The ASCRS Ophthalmology Hall of Fame, which honors the careers and contributions of pioneers who have shaped the profession and patient care, inducted Louis Braille and Jack T. Holladay MD, MSEE, as its newest members.
Chicago-The ASCRS Ophthalmology Hall of Fame, which honors the careers and contributions of pioneers who have shaped the profession and patient care, inducted Louis Braille and Jack T. Holladay MD, MSEE, as its newest members.
Braille, born in 1793, became blind as a result of a childhood injury and was motivated to develop his dot-based coding method to allow the blind to read and write because of frustration with an existing system. He also developed a system for annotating music. His work and dedication brought literacy to the blind and reflected his perspective that “access to communication in the widest sense is access to knowledge.”
The Hall of Fame trophy honoring Braille will be kept at the Perkins School for the Blind, Watertown, MA. Kim Charlson, director of the school’s Braille & Talking Book Library, accepted the award.
“I am here representing all Braille readers for the last 150 years who owe their literacy and their independence to the vision of Louis Braille,” Charlson said.
“Your recognition of Louis Braille and the contribution he has made with his work to the lives of blind people is immeasurable,” she said. “I thank you and I commend you for your foresight in recognizing the contributions of Louis Braille.”
Introducing Dr. Holladay, Richard L. Lindstrom, MD, commented that Dr. Holladay’s tenacity, commitment, and brilliance have given some of the greatest advances in all of ophthalmology. Dr. Holladay is recognized for inventing the Brightness Acuity Tester and developing the Holladay IOL Consultant to improve IOL power calculation in routine and complex cataract surgery cases. He is the primary inventor on a dozen patents, a prolific writer, and a respected teacher who introduced numerous concepts that have advanced patient care.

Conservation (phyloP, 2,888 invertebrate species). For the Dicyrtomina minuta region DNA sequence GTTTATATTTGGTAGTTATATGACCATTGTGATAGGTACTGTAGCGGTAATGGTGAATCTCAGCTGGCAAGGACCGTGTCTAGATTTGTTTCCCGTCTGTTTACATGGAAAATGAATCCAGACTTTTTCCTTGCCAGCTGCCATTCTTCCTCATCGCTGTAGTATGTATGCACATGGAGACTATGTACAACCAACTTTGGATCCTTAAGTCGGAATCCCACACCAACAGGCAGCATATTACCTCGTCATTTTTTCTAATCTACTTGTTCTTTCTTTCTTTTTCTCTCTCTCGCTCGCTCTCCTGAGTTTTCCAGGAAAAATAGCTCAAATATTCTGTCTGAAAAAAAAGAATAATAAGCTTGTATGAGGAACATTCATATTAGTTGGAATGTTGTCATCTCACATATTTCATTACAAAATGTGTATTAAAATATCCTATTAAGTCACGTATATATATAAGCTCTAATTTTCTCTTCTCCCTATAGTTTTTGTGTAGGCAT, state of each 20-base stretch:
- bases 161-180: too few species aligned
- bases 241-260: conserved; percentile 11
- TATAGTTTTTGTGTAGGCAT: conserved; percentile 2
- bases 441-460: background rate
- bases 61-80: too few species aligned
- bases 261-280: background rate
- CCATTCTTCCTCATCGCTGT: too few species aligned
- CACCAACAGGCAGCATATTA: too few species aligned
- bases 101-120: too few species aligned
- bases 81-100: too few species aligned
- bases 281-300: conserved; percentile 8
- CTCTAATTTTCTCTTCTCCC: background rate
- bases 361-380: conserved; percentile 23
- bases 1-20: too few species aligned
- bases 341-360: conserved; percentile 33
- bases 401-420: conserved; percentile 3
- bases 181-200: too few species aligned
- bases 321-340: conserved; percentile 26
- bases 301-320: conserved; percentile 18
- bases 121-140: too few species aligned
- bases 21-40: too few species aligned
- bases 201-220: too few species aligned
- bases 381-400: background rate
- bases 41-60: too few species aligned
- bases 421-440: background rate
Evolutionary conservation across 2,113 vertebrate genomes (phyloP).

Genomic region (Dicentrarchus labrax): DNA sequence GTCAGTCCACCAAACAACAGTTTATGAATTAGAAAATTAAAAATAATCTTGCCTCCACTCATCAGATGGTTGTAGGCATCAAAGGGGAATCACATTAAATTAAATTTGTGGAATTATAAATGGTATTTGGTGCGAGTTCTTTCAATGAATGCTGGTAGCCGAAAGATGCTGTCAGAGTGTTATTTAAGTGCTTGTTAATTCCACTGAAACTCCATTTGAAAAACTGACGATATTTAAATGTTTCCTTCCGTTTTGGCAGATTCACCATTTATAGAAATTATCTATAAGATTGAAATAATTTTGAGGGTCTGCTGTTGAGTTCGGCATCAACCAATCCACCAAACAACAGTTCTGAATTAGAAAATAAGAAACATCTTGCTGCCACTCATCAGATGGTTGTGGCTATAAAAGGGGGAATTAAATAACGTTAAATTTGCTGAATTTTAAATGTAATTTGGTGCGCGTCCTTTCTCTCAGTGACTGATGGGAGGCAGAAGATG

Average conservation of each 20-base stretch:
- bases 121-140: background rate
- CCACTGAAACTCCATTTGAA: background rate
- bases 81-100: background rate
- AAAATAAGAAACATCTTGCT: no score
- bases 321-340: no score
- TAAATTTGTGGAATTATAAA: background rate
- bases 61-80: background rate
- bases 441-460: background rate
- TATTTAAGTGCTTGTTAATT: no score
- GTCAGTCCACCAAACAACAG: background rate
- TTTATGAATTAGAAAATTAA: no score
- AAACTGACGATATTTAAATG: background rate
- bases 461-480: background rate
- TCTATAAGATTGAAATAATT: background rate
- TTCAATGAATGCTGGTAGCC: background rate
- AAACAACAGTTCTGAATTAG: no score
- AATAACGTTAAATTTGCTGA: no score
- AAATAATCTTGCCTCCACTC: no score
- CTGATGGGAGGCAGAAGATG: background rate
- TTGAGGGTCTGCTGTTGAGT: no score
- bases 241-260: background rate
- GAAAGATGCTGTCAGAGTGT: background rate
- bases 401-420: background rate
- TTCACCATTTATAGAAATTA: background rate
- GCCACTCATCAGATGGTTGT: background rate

Accepting the award, Dr. Holladay said that as he reminisced over his past 37 years in ophthalmology and about having had to retire in 2010 after a serious health event, what he thinks about most are not his patents and papers, but his experience teaching.
“I have been fortunate to have roughly 10,000 ophthalmologists that I can count who have been in one of my optics courses, and that has given me so much gratification,” said Dr. Holladay, clinical professor of ophthalmology, Baylor College of Medicine, Houston. “But at the same time, my whole goal was to create for them the excitement I had about optics of the eye, which is such a miracle.
“I am very proud to be here today and so honored for that, and I am so grateful for all of the friends I have around the world, which ophthalmology has allowed me to have,” he said. “Thank you so much for this wonderful honor.”
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